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I need to determine all primes $p$ for which $5$ is a quadratic residue modulo p.

I think I'll need to use quadratic recprocity laws to do this, i.e., I need to need to find numbers $p$ where $x^2$ is congruent to $5 \bmod p$. I'm ok doing this for single values of $p$. But how do I find all primes for which this holds?


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Depending on where your investigation leads you, the answer to a question like this could be a finite list of prime numbers. Or it could be some kind of formula in $n$ that outputs all such primes sequentially. Or it could just be another way to describe the set of such primes that is somehow more direct, like "all primes that are 3 modulo 8" or something similar. Without knowing where this will go it is not clear that it will literally be possible to "find" all such primes and write them all down. – alex.jordan Nov 13 '12 at 1:10
The question just says "all primes". I don't think it'd be enough to say all primes p that are a quadratic residue of 5 lol – Chloe.H Nov 13 '12 at 1:32
But would it be enough to say "all primes that are $\pm1\mod{5}$? – alex.jordan Nov 13 '12 at 1:38
I can't see any other way it could be put lol. I'll just do this. Thank you!!! – Chloe.H Nov 13 '12 at 1:48
up vote 2 down vote accepted

Here is a Wikipedia article. Scroll up for review about quadratic reciprocity.

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Thank you!! The embarrassing part is I skimmed through that article a while ago. Guess I skipped over that important part! Thanks again – Chloe.H Nov 13 '12 at 1:15
OK. So does the following make sense: since 5 is prime, the only quadratic residues of it are +/-1. Thus, if 5 is a quadric residue of p, then p is a quadratic residue of 5 which implies p is 1? – Chloe.H Nov 13 '12 at 1:21
@Chloe.H I'm not quite sure I follow that. It is important that $5-1$ is divisible by $4$. That makes $\left(\frac{5}{p}\right)\cdot\left(\frac{p}{5}\right)=1$ for sure. So $5$ is a quadratic residue mod $p$ exactly when $p$ is quadratic residue mod $5$, which happens exactly when $p$ is $1$ or $4$ mod $5$. (Aka $\pm1$ mod $5$.) – alex.jordan Nov 13 '12 at 1:36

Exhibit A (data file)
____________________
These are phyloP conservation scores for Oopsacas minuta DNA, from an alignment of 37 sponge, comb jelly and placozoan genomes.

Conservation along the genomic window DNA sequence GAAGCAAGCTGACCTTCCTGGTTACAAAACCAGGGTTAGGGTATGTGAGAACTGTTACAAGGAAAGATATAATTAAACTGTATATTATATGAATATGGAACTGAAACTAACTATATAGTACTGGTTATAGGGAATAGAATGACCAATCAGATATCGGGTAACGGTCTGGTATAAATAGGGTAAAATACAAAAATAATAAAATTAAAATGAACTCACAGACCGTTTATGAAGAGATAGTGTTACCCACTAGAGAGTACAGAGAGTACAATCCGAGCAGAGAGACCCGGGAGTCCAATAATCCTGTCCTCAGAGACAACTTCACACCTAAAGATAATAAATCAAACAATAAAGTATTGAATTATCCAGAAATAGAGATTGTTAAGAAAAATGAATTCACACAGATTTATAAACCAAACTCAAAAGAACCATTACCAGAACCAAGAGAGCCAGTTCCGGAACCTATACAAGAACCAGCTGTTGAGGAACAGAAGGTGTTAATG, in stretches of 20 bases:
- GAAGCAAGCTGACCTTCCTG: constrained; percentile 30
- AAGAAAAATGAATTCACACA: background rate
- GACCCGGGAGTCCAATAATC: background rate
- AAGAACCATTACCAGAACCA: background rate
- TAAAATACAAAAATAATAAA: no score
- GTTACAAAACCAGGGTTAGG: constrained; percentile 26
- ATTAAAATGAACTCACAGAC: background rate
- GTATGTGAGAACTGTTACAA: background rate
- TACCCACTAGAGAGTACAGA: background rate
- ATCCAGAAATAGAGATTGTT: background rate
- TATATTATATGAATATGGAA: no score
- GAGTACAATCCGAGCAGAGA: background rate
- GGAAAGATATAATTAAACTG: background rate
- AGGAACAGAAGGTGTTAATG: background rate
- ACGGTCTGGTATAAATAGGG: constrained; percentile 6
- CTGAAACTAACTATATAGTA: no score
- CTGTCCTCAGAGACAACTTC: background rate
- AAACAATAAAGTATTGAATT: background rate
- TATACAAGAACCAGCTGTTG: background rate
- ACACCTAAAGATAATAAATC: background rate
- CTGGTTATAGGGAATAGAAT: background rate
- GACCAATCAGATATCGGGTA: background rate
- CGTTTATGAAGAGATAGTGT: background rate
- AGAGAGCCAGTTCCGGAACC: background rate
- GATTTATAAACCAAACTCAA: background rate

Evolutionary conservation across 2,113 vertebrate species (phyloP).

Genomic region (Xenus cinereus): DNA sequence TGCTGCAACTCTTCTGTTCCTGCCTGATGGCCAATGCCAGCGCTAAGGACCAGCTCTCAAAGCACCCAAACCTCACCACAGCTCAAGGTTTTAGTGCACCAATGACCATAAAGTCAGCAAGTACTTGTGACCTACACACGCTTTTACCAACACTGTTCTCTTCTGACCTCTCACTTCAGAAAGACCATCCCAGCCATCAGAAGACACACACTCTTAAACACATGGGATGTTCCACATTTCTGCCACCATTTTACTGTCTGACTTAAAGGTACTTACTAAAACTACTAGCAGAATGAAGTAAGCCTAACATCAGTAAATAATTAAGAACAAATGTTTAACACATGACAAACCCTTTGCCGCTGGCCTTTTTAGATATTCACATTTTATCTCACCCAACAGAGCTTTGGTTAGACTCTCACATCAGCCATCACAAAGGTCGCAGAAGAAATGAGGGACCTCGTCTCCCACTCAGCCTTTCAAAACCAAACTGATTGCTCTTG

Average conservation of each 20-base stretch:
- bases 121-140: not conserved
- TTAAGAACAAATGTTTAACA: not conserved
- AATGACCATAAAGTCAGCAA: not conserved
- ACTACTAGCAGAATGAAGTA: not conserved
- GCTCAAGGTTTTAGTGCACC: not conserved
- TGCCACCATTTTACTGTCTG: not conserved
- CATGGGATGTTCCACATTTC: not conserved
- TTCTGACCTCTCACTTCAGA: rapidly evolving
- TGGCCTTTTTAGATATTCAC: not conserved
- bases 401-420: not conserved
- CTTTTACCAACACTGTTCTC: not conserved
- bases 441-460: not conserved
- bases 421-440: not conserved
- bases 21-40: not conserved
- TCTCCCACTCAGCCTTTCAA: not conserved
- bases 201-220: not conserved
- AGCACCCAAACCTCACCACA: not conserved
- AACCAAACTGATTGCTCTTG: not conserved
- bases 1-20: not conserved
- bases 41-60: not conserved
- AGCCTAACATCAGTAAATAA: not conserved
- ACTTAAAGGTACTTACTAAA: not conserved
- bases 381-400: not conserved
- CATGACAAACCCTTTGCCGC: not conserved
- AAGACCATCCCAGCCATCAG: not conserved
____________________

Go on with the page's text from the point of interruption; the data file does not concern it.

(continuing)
Right. But doesn't 5-1 divisable by 5 imply (5/p)(p/5) = 1 for p not equal to 2? because then 2-1 = 1 and (-1)^1 = -1 – Chloe.H Nov 13 '12 at 1:48
@Chloe.H Oh yes. Lots of things about primes work differently if it's $2$ we are talking about. For example, quadratic reciprocity ;) – alex.jordan Nov 13 '12 at 4:19

It is easy to verify that $\left(\dfrac{5}{p} \right) = \left(\dfrac{p}{5}\right)$. We know that $\left(\dfrac{p}{5} \right) =1$ when $p$ is quadratic residue modulo $5$. So $p = 1\pmod 5$ or $4 \pmod 5$. Therefore, for every prime $p$ in the arithmetic progression $1+5j, 5$ is residue. Similarly, for every prime $p$ in the progression $4+5j, 5$ is residue.

We know from Diritchlet theorem that there are infinitely many primes any arithmetic progression $a+bj$, for fixed co-prime pair $(a,b)$. So just search for first few primes in the progressions $1+5j, 4+5j$. (You can see that first few primes with this property are $11, 41, 29$, ...etc).

To my knowledge, there is no algorithm that performs better than brute force technique for finding primes in the given arithmetic progression.

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